Back exercise apps

Back exercise apps

  • There are a variety of apps for back exercises. 
  • It's important that these apps are used under the guidance of your physiotherapist or doctor.
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There are some good apps that provide screening questions to assess your baseline level of fitness or exercise as well as a structured exercise programme. However, the gold-standard for providing an exercise programme is having face-to-face input with a health professional. Exercise-based apps can be a good addition to face-to-face input, but shouldn't be seen as a complete replacement. Wherever possible, you should see a healthcare provider to find out if an app-based exercise programme is suitable for you. Here are some tips when using back exercise apps.

Tips when using back exercise apps

Do ()

  • Talk with your physiotherapist or doctor about your needs. Everyone’s body is different, and what might be a suitable level of exercise for 1 person could be too much for another. Your age, fitness level, and your condition will affect the type of exercise you can do.
  • Before using exercise videos on apps, check with your physiotherapist or doctor if they are suitable for you. Sometimes exercises need to be changed to suit you. How often you do the exercises and how many repetitions will also need to be checked. Your physiotherapist will help you plan an exercise program, with gradual progress, making sure your body has time to recover between exercises.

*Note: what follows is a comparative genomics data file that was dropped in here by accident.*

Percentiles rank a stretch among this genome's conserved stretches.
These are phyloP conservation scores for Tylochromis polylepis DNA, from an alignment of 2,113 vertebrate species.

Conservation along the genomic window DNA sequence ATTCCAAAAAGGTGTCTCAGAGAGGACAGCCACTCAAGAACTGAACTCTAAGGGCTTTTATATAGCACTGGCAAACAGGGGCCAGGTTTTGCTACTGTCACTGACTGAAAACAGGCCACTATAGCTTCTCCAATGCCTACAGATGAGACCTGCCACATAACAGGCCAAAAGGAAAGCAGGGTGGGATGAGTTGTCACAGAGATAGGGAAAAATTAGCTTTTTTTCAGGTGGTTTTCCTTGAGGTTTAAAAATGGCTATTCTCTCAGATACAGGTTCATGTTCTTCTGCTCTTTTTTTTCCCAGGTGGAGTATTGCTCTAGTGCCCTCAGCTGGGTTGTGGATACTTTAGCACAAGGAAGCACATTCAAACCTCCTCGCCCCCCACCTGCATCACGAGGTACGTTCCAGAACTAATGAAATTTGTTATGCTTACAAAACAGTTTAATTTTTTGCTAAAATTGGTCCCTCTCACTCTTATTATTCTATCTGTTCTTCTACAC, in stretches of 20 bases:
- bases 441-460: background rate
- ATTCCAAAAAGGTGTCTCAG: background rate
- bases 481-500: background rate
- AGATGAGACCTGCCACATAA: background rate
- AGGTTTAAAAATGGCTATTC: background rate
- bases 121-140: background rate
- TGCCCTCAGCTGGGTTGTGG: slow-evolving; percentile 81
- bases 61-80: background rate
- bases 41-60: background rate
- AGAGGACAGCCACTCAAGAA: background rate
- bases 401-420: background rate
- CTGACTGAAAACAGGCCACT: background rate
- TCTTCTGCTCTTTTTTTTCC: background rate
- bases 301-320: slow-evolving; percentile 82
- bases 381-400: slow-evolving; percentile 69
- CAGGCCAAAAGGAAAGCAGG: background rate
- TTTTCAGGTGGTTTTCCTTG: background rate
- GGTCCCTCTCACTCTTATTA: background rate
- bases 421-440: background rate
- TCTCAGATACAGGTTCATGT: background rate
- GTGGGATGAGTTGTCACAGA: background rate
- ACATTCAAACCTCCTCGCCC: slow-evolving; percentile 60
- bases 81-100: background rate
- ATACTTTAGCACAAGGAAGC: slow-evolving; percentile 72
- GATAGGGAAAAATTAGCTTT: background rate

• Use an app for tracking your progress to keep you going, but remember not to push yourself too hard. You may risk further injury or muscle strain and a longer recovery time if you do too much.
  • Use an app to keep track of your symptoms and your management plan. Graphs and reports from apps can be useful to discuss with your healthcare provider.
  • Be careful reading discussion boards or group chats. Some apps have these so users can share their experiences. These aren't usually monitored by a health professional so the advice or suggestions may not be safe or effective.

Don’t ( )

  • Rely on apps to make a diagnosis.
  • Make changes to your exercise programme from an app without checking with your healthcare provider first.
  • Make changes to your exercise form or technique without checking with your healthcare provider, you may injure yourself if you put stress on certain muscles or joints.
  • Ignore pain, continuing with exercise while you have sharp or worsening pain can led to further injury. It's important to tell the difference between normal discomfort with exercise and pain from doing too much.

Before choosing an app, think about how it will benefit you and what you want it to be able to do.

  • An app will only be helpful if you use it, so it needs to be something you like using and find easy to use.
  • If you find the app difficult to use, or you don't like the imagery or look of it, or the language it uses, you may want to find another one that suits you better.